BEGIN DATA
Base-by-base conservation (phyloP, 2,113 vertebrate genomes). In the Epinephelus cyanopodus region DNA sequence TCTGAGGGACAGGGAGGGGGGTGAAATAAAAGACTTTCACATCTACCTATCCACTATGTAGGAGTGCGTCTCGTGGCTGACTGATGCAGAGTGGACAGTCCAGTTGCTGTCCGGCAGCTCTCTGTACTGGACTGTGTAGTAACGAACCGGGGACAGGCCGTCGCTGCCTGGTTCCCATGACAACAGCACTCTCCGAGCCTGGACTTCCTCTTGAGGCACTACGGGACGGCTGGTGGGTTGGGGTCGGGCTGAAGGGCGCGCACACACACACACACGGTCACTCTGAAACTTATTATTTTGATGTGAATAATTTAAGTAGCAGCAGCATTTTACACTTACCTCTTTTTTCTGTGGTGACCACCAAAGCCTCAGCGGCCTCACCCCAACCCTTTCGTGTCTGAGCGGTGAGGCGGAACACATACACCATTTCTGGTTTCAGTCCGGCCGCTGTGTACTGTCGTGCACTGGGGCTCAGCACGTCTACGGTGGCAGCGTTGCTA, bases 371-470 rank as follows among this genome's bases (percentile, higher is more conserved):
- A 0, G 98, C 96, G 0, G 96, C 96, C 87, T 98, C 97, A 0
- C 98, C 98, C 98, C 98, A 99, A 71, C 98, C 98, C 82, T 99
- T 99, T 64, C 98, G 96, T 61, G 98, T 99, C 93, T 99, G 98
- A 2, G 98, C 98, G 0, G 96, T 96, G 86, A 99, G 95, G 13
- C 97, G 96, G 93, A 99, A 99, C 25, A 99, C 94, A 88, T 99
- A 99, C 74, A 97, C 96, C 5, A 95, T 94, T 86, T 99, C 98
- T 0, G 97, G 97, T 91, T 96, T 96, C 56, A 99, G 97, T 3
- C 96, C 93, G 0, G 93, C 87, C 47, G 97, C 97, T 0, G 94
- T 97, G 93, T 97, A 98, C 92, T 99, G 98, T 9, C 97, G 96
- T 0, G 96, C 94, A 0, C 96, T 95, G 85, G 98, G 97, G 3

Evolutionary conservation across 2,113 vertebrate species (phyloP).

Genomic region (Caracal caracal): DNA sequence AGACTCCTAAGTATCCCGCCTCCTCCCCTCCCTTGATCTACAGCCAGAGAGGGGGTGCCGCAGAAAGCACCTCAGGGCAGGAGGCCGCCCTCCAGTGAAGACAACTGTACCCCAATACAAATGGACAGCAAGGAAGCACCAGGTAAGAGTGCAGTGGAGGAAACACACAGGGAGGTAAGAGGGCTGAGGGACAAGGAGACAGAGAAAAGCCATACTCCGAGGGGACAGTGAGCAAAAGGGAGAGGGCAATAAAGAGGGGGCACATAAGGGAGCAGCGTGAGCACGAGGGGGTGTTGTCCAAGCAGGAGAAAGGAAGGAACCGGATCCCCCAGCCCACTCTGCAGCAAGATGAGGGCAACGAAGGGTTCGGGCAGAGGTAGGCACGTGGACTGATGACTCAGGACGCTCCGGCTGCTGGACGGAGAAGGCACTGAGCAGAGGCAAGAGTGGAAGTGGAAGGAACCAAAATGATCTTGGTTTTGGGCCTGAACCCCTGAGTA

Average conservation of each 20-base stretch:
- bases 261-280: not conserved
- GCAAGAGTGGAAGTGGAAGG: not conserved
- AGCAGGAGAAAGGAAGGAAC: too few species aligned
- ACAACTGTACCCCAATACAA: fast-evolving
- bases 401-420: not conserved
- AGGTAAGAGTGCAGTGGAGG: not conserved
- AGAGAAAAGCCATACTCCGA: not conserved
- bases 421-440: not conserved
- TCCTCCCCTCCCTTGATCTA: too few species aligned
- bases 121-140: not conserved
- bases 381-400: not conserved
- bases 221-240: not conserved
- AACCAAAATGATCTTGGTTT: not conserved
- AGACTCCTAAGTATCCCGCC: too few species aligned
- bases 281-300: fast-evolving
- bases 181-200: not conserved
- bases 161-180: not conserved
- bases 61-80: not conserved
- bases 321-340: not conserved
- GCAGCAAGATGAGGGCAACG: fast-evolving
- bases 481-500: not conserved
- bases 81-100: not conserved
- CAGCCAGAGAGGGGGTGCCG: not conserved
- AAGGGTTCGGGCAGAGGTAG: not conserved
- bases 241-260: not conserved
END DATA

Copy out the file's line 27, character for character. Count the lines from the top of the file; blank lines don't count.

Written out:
- AACCAAAATGATCTTGGTTT: not conserved